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National Geographic photograph on my ASN Bank calender today:

photograph by Chris Johns, Ndumu Game Reserve 2001, taken for National Geographic

Giraffe in the Ndumu Game Reserve. Picture by Chris Johns, South Africa 2001.

As as giraffe lover (don’t know why, just a fan of their elegant legs, long necks and fluffy giraffe horns called ossicones) I found this a nice treat, only one day short of my birthday.

To my very surprise, there are spots in the Netherlands where wild camping is allowed. The Dutch Forestry offers several terrains where you can pitch your tent for free. A pump supplies water for washing or cooking (boil before drinking) and the sites are big enough for three tents. Stay for a maximum of 3 days.


The sign at the poles explains the wild camping rules.

We enjoyed this luxury for an overnight stay during our practice hike for the upcoming Fjällräven Classic. Luckily our neighbour warned us about the mice jumping up and down all over the camp. So our breakfast was saved, hanging in the trees, but some of our empty backpacks were gnawed on.

National Geographic photograph on my ASN Bank calender today:

photograph by Joel Sartore, Nebraska 1995 for National Geographic.

Dusting the sheep diorama in sporting goods shop Cabela’s. Picture by Joel Sartore, Nebraska 1995.

This accommodation in the series on outstanding places to sleep was not spotted by me, but by a user of the website Map Your Mind. The tree house in Groenekan, The Netherlands:

Picture taken from website Tussen Hemel en Aarde.

Tree house at camp site Tussen Hemel en Aarde.

This accommodation can be rented at camp site Tussen Hemel en Aarde.

Discover special places in Utrecht on Or create a map to share your own.

Screenshot from Map Your Mind website.

Users post their personal collage maps of Utrecht.

This personal mapping was popular by the Situationist International in the 1960’s.

Initiator of the website Sanne Kwak, however, has been inspired by urban planner Kevin Lynch‘s ‘mental maps’. His book “The image of the city” (1960) inspired people to regard cities in a more personal way.

The visual inspiration, she writes, comes from the drawings of Dutch artist Jan Rothuizen:

Drawing by Jan Rothuizen.

Leaf through the drawings of "The soft atlas" on Jan Rothuizen's homepage.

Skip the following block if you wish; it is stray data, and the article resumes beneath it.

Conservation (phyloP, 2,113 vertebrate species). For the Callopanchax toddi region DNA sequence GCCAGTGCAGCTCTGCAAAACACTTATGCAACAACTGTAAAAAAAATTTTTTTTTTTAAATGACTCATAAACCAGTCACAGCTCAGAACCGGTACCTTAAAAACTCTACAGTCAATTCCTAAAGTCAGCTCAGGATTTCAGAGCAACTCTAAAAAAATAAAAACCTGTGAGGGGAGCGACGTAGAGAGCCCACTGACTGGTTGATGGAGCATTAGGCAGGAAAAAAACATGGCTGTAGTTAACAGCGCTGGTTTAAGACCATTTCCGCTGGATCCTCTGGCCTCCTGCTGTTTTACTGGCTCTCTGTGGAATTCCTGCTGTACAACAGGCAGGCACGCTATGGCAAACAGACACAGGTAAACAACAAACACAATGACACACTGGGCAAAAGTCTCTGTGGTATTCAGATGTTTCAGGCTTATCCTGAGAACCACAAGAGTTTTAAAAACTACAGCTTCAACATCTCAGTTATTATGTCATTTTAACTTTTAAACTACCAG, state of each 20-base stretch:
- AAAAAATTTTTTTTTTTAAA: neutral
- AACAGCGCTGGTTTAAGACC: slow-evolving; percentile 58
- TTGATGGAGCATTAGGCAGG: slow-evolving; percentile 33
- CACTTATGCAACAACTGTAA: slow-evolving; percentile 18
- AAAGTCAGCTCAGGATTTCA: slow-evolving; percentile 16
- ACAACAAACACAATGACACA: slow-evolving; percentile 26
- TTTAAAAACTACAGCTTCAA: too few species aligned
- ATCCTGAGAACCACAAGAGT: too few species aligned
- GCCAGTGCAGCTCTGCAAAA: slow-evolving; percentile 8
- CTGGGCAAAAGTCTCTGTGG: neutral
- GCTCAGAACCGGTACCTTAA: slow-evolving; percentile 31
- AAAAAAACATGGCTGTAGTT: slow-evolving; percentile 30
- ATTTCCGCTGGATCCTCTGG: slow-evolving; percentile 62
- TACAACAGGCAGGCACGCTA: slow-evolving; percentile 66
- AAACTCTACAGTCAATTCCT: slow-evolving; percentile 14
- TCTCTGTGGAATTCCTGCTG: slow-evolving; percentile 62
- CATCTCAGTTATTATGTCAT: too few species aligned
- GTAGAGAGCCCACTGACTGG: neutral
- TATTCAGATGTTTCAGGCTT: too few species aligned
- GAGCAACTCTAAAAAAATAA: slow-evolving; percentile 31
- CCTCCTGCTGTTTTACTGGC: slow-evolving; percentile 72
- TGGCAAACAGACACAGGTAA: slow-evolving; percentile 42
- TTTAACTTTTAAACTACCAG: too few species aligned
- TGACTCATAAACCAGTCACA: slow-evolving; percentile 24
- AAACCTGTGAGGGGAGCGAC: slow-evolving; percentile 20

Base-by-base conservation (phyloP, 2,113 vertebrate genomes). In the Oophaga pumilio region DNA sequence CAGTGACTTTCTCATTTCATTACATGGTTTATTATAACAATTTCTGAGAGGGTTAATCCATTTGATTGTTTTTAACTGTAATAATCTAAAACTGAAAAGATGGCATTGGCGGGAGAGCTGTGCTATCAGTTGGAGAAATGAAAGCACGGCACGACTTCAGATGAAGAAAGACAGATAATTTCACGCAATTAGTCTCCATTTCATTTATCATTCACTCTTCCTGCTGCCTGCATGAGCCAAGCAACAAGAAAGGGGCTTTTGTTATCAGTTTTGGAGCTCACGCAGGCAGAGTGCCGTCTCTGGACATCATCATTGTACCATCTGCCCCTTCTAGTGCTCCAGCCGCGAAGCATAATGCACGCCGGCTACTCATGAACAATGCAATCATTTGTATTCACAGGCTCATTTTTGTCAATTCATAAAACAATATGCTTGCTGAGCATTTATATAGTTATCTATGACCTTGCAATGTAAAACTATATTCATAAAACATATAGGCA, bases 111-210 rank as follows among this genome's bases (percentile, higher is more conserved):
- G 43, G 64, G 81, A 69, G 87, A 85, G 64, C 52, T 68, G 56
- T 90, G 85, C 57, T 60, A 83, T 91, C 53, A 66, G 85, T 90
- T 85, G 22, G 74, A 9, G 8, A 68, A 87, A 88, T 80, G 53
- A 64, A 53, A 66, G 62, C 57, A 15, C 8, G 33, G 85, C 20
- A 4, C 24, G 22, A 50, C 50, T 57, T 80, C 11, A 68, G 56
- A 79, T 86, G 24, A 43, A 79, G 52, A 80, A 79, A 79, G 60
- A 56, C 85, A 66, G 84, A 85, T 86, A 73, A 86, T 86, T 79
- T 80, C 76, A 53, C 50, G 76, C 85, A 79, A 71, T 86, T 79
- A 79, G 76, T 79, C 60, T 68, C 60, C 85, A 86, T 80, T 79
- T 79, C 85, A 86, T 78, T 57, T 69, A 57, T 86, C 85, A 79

Schiphol is the first airport to have a banner machine. So no stress if you have forgotten to something special to welcome your beloved ones: a personalised banner can be made in an instant. Choose the appropriate size, typefont, background, add a text and the vending machine will print it on canvas.

picture from


The machine was designed by BannerXpress. It can be found in Arrivals hall 2.

My eyes grew wide when I was confronted with Bear Grylls’ Ultimate Survival New Zealand – Southern Island episode. My partner who called me to the television had a questioning look on his face:

“Don’t you think this looks, uh, special?”

– “Well yes it does, we’ve been there!”

And have the footage to prove it. Watch this abstract of the show in which Bear follows a canyon to find civilisation:

Or skip immediately to 8.35 to compare with:

Big Nige drop.

And jump to 10:35 to compare with:

Big Nige abseil.

The New Zealand episode is from 8 July, 2011 and we visited in December 2010, so there’s no reasoning that Grylls was the first to discover the canyon at Lake Wanaka. Instead the tour organisation that facilitated our trip has probably helped him a little, removing the ropes for example.

Now skip back to the beginning of the clip and pause. The disclaimer reads:

“On some occasions, situations are presented to Bear so he can demonstrate survival techniques.”

We can be pretty sure he knew he was not risking his life when jumping down.

The Danish shop Tiger came to the Netherlands! It sells a lot of stuff you (don’t) need with clever and colourful designs for round prices. In Danish “tiger” is the name of a ten crowns coin.

Picture taken by Arjan van Hooff at Oudegracht Utrecht

Driving from Arthur River to Corinna was a day of surprises: the slippery sand roads, my sighting of a wild Tasmanian devil, and finding a hand written sign as evening dawned.

It was written by Irene, a German lady I had met on the way, who was convincing me creatively to turn right to Corinna instead of taking a left to Savage River. And I would not have wanted to miss this historical village at the ferry crossing.

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The element of surprise was even bigger because it was not the first time during my travels someone was contacting me this style.

Another in the series on outstanding places to sleep. My bed in my car at Bay of Fires, Tasmania, Australia:

Picture taken by myself.

Camping matress and warm duna in my friend's car.

Tweets (Dutch and English)